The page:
Tuesday Dec 11, 2007

Spanish Medicine

After the coffee break, Dr Joan Bigora spoke about IT adoption in Barcelona City Hospital.

He is the Managing Director and has an interesting view on what he needs to know about IT as the MD of a hospital. I was speaking the day before to a Sun colleague, about CEO's saying suppliers need to talk their language; they are not interested in IT. It's clear to me that IT is the business of a growing number of CEOs. Unless they understand both the problems it can solve and the capability of the technology, they'll get their key investments wrong. So when I say he had an interesting view, he obviously felt he needs to know this stuff.

Medicine is the obvious ultimate knowledge industry. IT can thus add tremendous value in many areas. This is the third presentation I have had from spanish people about IT in healthcare, specifically examining the success of remote healthcare systems, using new age monitors and video conferencing for case care work and even remote diagnosis. They may have something, and it is remarkable how simple some of these initiatives are. I expect that third wave medical systems will need to deal with massive scale and some very interesting provisioning and change management problems, and even the spanish seem not yet to be at this point yet, which Dr Bigora acknowledged.

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Software, economics and society

We have just heard from Dr. Frans De Bruïne and Ken Ducatel, the former talked about the need for Security, to guard against global warming and the demographic time bomb; Europe is not just interested in health care because of the socialists. The ageing population is a jeopardy to the wealth engine of work and the various governments and commission all have different responses (Oh Boy!).

He stated that for instance in Holland, they're playing with a government 'Facebook' page. Will this lead to you having to document your car insurance, child support liabilities and private pension provision on-line in a government portal. The latter might help keep track of what the insurance companies owe you, but do you really want this hackable, or publishable at the will of politicians and civil servants? Despite these fears it is a possible first step to a real EU Web 2.0 and user created content, I am not sure what value one can create through communities in such a portal. It would also need some serious investment in reaching all the EU's citizens, both in the network and server infrastructure to reach everyone, but also in client access ubiquity. Not everyone has access to a computer, although most have phones and the ipod touch with its wi-fi is an interesting and probably popular innovation of the internet hand held device. Wi-fi is neither as ubiquitous, nor as cheap as in the US yet, and I suspect it varies massively with the EU.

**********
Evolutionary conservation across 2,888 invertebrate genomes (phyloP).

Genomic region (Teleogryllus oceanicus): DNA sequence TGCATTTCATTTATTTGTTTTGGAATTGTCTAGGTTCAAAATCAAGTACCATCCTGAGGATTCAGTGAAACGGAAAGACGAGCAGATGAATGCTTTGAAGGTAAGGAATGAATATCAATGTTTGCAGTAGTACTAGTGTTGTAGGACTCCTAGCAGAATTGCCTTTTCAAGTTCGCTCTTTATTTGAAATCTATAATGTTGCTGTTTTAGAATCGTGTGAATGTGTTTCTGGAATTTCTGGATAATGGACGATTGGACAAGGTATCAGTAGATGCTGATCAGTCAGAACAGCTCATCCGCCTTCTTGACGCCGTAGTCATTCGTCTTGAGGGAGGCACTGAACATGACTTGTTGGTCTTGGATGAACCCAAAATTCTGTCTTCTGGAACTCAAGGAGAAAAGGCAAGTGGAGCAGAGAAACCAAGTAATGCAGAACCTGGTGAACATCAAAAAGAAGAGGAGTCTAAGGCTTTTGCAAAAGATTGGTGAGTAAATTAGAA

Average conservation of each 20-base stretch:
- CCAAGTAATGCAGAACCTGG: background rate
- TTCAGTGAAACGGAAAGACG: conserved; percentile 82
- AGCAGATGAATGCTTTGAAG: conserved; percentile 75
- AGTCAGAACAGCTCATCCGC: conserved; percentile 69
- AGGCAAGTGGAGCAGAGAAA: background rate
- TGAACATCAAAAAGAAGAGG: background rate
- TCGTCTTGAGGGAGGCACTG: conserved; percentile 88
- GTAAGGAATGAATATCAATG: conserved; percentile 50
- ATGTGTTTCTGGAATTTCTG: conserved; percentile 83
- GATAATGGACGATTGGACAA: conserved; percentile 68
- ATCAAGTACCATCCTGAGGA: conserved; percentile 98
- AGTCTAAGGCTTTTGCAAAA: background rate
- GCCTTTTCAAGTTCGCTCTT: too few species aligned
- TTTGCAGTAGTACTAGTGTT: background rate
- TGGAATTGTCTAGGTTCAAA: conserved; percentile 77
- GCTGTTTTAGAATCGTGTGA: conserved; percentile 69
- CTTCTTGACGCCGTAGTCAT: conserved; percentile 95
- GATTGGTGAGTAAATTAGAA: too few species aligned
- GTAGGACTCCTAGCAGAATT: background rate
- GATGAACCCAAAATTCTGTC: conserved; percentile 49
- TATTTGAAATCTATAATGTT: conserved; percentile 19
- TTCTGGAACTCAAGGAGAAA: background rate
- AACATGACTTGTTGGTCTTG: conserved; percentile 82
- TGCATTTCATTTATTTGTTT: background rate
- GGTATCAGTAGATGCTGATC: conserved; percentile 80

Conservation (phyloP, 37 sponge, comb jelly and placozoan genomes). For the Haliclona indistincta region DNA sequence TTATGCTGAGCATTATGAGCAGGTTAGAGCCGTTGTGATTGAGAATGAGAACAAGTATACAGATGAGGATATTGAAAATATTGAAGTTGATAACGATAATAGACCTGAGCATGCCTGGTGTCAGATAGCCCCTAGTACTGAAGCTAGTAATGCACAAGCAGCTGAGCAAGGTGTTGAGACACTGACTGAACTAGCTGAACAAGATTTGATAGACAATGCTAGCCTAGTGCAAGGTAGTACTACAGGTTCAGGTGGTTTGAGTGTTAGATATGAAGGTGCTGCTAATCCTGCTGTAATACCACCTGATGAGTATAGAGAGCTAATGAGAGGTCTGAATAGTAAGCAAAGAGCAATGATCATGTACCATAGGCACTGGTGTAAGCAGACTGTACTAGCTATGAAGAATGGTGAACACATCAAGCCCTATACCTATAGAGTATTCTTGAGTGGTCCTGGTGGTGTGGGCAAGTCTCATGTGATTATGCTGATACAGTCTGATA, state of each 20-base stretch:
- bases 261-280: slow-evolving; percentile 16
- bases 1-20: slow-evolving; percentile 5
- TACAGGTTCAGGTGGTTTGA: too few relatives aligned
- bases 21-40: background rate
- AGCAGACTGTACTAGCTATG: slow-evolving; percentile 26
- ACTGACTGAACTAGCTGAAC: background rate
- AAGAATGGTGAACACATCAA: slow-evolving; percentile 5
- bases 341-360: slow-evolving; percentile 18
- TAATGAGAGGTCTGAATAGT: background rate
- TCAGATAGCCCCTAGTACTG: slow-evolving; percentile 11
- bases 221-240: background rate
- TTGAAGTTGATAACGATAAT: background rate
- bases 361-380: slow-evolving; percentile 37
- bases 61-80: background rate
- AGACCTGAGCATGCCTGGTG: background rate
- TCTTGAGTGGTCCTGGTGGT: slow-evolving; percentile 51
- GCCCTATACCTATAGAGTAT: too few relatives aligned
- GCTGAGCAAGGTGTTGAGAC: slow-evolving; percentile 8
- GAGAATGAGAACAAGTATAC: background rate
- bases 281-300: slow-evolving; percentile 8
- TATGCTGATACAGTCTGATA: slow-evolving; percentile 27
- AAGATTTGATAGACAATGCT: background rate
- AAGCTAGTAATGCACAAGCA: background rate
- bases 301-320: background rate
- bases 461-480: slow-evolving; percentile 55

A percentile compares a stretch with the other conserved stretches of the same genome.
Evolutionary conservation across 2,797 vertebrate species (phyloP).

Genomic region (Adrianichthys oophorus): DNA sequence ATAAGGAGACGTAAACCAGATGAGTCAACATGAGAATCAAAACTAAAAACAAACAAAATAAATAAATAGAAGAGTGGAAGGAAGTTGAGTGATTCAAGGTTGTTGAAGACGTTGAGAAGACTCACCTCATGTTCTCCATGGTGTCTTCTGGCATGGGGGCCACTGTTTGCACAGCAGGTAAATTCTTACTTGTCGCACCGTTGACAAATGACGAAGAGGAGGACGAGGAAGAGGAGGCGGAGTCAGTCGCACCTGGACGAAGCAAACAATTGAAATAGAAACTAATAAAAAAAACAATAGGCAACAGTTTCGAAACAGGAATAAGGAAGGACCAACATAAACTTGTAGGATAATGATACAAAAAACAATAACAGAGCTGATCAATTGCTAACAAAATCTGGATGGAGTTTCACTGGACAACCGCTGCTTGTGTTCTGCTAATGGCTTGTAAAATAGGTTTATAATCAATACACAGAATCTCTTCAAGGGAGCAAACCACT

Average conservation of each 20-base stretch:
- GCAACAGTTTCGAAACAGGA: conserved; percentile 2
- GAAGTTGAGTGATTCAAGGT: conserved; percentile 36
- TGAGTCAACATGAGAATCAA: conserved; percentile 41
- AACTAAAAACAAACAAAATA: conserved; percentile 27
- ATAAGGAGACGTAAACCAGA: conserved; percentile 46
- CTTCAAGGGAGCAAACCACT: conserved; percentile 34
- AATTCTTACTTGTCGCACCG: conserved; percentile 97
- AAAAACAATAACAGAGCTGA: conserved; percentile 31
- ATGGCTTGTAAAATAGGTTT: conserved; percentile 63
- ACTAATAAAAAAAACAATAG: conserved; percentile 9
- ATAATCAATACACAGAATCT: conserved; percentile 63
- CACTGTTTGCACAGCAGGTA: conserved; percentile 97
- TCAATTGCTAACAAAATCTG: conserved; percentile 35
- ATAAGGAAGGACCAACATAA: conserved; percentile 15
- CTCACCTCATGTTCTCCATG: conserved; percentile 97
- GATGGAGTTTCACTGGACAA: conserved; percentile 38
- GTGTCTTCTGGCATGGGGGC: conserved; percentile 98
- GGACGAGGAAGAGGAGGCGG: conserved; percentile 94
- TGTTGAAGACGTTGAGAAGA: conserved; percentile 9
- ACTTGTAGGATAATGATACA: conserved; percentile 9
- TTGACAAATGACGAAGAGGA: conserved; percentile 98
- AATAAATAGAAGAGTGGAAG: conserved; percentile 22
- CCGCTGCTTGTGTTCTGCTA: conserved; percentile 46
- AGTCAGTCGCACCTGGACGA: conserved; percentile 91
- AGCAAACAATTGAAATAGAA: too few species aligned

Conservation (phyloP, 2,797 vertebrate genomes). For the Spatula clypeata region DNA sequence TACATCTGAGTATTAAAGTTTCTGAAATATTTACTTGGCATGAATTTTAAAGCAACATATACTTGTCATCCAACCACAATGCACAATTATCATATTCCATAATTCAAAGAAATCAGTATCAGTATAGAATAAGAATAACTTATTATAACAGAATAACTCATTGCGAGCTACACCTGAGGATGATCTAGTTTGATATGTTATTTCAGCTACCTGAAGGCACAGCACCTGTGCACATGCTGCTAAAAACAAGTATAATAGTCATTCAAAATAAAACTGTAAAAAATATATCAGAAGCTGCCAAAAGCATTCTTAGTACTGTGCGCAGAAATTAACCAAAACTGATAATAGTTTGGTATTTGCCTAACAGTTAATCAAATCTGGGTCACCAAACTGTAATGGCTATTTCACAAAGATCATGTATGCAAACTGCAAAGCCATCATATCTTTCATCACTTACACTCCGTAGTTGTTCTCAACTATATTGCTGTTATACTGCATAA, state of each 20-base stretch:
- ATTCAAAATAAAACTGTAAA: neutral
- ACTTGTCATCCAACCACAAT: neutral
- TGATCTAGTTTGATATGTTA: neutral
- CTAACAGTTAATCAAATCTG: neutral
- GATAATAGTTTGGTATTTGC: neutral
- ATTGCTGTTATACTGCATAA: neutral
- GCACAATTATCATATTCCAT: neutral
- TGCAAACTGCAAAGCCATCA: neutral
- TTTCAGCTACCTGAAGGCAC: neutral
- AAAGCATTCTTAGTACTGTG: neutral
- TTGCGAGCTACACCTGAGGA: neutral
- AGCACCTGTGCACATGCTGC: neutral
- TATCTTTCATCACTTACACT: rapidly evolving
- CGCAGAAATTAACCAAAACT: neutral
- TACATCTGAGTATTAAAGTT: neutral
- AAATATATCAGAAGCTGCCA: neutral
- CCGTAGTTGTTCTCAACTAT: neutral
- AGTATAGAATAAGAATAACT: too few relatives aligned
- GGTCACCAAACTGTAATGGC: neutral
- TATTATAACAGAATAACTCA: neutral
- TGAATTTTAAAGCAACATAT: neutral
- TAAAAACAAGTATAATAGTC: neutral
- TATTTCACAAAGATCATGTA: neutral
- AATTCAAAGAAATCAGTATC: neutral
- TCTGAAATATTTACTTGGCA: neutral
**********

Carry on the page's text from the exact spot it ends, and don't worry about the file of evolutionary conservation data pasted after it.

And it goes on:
He also spoke about how in Germany, networked medical care systems in the home allowed patients to be discharged earlier, thus saving money. Presumably the IT reduces the number of relapses.

Ducatel argued that the US uses its its (minimal, except for defense) public requirement to seed ICT innovation. I wonder if this is because US business has a greater appetite to build its own code. The flip side of this is that "Europe under uses Software". Its an opportunity for growth, and an opportunity for supply, but commercial stove piping inhibits the growth opportunity.

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